Wednesday, August 27, 2008

"Look, Up In The Sky...!"

"Faster than a speeding bullet! More powerful than a locomotive! Able to leap tall buildings in a single bound! Look, up in the sky! It's a bird. It's a plane. No, it's Superman! Yes, Superman. Strange visitor from another planet who came to Earth with powers and abilities far beyond those of mortal men. Superman! Who can change the course of mighty rivers - bend steel in his bare hands. And who, disguised as Clark Kent, mild mannered reporter for a great metropolitan newspaper, fights his never ending battle for truth, justice, and the American way!"

That's the way the old black and white TV series began. I couldn't wait till that special half hour arrived when I could lie, spellbound before the old television set engrossed with the adventures of Superman and his friends, Lois Lane, Jimmy Olson, and of course, Perry White, the editor of The Daily Planet. The anticipation would build all day. School had to be attended. Chores had to be done. Dinner must be rushed through. Then came that special 30 minutes - the fastest 30 minutes of the day. Superman, fearing nothing (but Kryptonite), always appeared in the nick of time, to rescue his friends and the other citizens of Metropolis from the most heinous criminals on earth. Those were the days.

The "real" Superman, of course, was the guy who appears above in the DC Comic books. However, over the years, at least seven actors have portrayed the sole survivor of Krypton on the large and small screens. Dad's generation thrilled to Kirk Alyn in the movie serials. George Reeves was Superman to me. My kids were wowed by the special effects in the exploits of Christopher Reeve as the Man of Steel. I reluctantly accepted Dean Cain in "Smallville", which my wife often watched on TV. But alas, I have never been able to muster any enthusiasm for Tom Welling or Brandon Routh as my favorite super hero. Superman, no matter who portrays him, has spanned generations fighting evil and eliciting fantasy in the minds of kids all over the world. We could use a good hero like him today. Wouldn't you agree?
My admiration for the Man of Steel is no secret to those who know me. Anyone who thinks that kids aren't affected by what they see on television is sadly mistaken. I speak from personal experience. I was engrossed by Superman. First, through the comic books that I would beg my grandmother to purchase at the Company Store, then later through the TV series that inspired me to try my own "powers". My ultimate (and last attempt) to exercise my super powers came at about the age of seven. I was spending a week at my grandmother's house in Logan, WV. She had a window in one room that opened outward, much like the one Superman always lept from in the storage room of The Daily Planet. It looked perfect to me. So, dressed in my blue pajamas, with a red bath towel wrapped around my neck, and wearing a pair of red panties I found in my aunt's dresser drawer, I sprang into action. "This looks like a job for Superman" I yelled in the deepest voice I could muster. I threw the window open and flew - about six feet, straight down - into a rather sticky hedge growing on that side of the house. Ouch! Man of Steel? Not!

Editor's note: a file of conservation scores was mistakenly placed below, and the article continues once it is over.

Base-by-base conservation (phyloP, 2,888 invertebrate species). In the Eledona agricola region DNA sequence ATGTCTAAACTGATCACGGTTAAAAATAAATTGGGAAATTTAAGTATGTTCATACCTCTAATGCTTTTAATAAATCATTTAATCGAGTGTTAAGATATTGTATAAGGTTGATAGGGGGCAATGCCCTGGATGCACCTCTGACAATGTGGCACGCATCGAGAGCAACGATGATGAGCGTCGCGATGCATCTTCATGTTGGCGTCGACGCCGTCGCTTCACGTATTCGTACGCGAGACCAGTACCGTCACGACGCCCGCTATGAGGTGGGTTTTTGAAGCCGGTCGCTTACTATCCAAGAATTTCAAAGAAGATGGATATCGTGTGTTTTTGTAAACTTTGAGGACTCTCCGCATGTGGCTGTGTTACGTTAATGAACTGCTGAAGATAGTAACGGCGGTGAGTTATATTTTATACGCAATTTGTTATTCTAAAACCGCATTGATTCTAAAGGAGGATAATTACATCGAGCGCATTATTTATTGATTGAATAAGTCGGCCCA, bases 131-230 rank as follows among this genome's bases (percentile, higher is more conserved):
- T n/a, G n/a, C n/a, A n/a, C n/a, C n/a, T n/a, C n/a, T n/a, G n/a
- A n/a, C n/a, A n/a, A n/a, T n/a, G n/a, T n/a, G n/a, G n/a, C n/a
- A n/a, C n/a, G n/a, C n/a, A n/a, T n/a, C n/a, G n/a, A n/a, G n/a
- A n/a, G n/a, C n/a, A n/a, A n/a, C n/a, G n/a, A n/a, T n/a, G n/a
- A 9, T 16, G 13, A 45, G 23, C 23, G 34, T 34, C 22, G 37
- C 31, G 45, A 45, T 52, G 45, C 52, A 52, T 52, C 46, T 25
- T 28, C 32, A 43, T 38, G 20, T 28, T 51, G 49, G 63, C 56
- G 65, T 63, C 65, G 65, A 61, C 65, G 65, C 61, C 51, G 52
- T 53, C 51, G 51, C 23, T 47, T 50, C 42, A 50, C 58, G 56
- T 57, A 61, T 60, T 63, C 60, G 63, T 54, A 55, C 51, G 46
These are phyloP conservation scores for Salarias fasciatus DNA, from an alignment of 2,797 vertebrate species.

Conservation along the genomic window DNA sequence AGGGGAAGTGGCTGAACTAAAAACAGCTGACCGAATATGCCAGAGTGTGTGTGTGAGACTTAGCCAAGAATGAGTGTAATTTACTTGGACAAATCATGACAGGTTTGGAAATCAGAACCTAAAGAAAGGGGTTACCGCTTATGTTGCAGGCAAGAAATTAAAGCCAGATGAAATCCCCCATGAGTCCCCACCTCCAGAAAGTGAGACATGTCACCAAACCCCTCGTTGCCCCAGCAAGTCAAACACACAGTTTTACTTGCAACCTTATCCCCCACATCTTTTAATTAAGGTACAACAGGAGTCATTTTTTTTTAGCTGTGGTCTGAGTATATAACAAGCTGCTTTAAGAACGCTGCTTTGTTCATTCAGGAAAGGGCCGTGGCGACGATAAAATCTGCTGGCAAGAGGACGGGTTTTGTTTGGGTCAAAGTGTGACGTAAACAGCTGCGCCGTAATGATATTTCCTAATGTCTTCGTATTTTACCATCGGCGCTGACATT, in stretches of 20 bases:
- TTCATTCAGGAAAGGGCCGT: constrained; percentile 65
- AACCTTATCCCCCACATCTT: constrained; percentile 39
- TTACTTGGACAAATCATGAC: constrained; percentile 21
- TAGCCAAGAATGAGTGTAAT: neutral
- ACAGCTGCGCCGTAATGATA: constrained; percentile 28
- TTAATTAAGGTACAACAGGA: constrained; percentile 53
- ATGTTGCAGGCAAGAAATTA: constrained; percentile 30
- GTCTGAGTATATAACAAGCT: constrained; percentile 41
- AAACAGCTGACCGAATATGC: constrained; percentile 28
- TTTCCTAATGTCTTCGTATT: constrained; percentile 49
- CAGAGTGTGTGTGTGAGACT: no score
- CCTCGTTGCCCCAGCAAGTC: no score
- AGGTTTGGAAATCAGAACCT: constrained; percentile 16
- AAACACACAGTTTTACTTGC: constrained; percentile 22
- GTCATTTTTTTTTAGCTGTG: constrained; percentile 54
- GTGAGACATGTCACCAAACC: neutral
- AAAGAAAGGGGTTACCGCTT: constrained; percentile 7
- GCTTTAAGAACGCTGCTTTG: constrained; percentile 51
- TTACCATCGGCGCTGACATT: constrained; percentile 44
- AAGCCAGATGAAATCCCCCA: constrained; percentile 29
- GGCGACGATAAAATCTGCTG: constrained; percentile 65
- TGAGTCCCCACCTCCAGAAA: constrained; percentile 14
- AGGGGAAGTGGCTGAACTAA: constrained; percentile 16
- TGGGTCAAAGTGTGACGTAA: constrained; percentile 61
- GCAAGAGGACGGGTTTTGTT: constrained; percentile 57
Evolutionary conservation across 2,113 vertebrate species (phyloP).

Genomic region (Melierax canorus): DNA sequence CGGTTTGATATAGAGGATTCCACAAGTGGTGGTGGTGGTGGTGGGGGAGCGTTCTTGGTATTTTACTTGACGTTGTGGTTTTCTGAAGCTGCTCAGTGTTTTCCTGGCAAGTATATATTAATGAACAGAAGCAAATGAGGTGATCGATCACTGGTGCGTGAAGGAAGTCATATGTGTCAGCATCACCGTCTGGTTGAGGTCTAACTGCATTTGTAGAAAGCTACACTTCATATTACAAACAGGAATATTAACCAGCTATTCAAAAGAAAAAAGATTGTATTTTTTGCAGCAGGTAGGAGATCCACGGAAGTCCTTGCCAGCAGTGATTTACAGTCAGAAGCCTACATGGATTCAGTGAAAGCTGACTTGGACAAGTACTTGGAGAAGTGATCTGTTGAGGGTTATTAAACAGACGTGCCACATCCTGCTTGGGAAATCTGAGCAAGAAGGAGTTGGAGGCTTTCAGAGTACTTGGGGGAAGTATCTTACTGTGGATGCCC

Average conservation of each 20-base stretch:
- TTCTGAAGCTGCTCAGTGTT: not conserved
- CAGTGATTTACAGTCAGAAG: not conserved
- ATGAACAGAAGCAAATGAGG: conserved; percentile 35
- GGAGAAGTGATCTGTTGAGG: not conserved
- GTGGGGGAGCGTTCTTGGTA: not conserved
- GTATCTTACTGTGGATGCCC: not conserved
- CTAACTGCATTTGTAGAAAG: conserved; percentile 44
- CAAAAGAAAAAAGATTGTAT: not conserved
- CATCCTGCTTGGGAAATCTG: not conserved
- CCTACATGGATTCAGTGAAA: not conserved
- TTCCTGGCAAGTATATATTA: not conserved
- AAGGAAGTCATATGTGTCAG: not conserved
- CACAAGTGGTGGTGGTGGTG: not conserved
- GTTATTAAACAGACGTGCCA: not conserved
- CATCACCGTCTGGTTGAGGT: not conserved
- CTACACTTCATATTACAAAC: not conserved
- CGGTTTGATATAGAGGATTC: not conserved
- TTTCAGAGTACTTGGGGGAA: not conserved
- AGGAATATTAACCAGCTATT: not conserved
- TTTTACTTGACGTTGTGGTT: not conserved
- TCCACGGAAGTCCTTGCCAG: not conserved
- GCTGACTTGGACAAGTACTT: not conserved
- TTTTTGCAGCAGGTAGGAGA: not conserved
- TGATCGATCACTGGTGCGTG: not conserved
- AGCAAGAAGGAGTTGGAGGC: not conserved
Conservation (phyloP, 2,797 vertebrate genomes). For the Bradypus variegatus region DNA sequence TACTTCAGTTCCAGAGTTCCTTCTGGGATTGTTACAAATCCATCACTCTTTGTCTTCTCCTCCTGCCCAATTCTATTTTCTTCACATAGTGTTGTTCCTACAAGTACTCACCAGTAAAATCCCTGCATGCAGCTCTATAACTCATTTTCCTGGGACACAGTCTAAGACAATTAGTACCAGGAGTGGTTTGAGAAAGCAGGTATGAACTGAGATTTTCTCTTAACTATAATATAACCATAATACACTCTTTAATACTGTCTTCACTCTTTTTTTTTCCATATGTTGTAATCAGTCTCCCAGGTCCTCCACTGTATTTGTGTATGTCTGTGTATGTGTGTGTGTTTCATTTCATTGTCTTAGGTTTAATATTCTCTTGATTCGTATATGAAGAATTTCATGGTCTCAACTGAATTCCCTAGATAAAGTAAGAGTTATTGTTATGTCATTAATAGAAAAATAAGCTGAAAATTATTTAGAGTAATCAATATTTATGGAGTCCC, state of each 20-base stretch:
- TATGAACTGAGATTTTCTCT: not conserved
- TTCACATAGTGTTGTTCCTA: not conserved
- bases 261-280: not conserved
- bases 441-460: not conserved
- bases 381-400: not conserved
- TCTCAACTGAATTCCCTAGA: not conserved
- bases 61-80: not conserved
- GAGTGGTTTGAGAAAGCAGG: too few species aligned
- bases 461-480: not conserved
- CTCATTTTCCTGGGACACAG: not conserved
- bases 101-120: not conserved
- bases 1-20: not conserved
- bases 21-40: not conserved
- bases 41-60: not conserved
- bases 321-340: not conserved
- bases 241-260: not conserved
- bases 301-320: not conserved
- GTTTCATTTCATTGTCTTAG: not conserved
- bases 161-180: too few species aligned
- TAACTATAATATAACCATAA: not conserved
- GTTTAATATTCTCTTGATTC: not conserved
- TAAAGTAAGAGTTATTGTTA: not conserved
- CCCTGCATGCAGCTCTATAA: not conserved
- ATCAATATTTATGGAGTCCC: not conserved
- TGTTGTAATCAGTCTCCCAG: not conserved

Members of my church caught on quickly, as I often use an illustration or make some reference to Superman and my youthful fascination with him. An entire corner of my office is filled with a growing collection of Superman memorabilia, that folks have brought in for me over the years. That may seem a little strange, but at least it's nice to know that they are thinking of me! Recently the guy who represents "Upward" sports ministries to churches in WV, OH, MI, and PA, stopped by my office for a visit. Upon walking into my office, his attention was immediately drawn to that corner. "I like this room!" he smiled. "Superman is my favorite!" Kindred spirits! It was a pleasure meeting with him.
George Reeves was my personal favorite Superman. And why not? He was the Superman of my youth. In reality, he may have been the least "super" looking Superman of all. The early shows were in black and white, and in those days before spandex, the woolen looking tights he wore, left a little something to be desired. But he was still "my" Superman. He was also once a resident of nearby Ashland, Kentucky, where I now make my home. (not because Superman once lived here, but it is a nice bonus). No sooner had I come to work in Ashland, I met Joe Coleman, a native of the city who had grown up on Hagan Court, just west of the downtown area. In the course of a conversation, he casually mentioned growing up in that neighborhood and playing around "Superman's house". I was incredulous. "You know where he lived?" I nearly shouted. "Sure", he responded. So, at lunch time, Joe and yours truly took a quick drive to Hagan Court, where he pointed out the home of the former star. I was thrilled! I know, it's sad that a 27 year old man with two children of his own, could be so happy over such a discovery, but what can I say? I am a fan.

Reeves, who also had a small role as a suitor of Scarlett O'Hara in "Gone With The Wind", came to an untimely death on June 16, 1959, at the age of 45, in Hollywood, California. He died of a gunshot wound to the head which was ruled to be self inflicted (although that has been a matter of debate for nearly five decades, and even the subject of the movie, "Hollywoodland" a couple of years ago). I will never forget the day my Dad showed me the story in the Huntington newspaper, indicating that "Superman" was dead. To this shocked 8 1/2 year old, there could be only one logical conclusion.
A Kryptonite bullet!

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